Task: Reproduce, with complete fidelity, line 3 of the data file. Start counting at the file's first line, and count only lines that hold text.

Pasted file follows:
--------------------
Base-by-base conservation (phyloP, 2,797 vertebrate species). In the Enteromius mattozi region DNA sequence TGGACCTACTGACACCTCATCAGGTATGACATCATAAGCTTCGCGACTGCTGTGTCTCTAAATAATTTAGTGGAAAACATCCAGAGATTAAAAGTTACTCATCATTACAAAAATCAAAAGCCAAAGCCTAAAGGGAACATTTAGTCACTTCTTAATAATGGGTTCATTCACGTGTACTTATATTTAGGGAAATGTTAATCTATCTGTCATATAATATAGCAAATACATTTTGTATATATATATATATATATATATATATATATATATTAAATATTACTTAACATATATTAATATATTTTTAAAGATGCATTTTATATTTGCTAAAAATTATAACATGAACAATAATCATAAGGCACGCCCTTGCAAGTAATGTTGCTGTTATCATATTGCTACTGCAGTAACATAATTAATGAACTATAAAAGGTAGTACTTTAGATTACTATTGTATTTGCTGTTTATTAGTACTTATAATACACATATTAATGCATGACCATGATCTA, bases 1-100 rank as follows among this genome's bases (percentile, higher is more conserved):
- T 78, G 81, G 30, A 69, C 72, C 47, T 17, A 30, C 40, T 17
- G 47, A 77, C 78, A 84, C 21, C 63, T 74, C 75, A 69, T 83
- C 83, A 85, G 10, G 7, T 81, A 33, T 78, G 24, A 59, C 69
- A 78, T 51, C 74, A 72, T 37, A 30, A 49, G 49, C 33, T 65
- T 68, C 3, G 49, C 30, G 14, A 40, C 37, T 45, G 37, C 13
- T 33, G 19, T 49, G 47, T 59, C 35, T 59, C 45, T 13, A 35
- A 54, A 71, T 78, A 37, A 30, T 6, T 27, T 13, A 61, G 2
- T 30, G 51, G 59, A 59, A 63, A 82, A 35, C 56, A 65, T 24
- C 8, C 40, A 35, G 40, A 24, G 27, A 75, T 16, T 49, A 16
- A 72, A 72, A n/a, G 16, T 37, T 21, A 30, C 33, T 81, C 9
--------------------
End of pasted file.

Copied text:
- G 47, A 77, C 78, A 84, C 21, C 63, T 74, C 75, A 69, T 83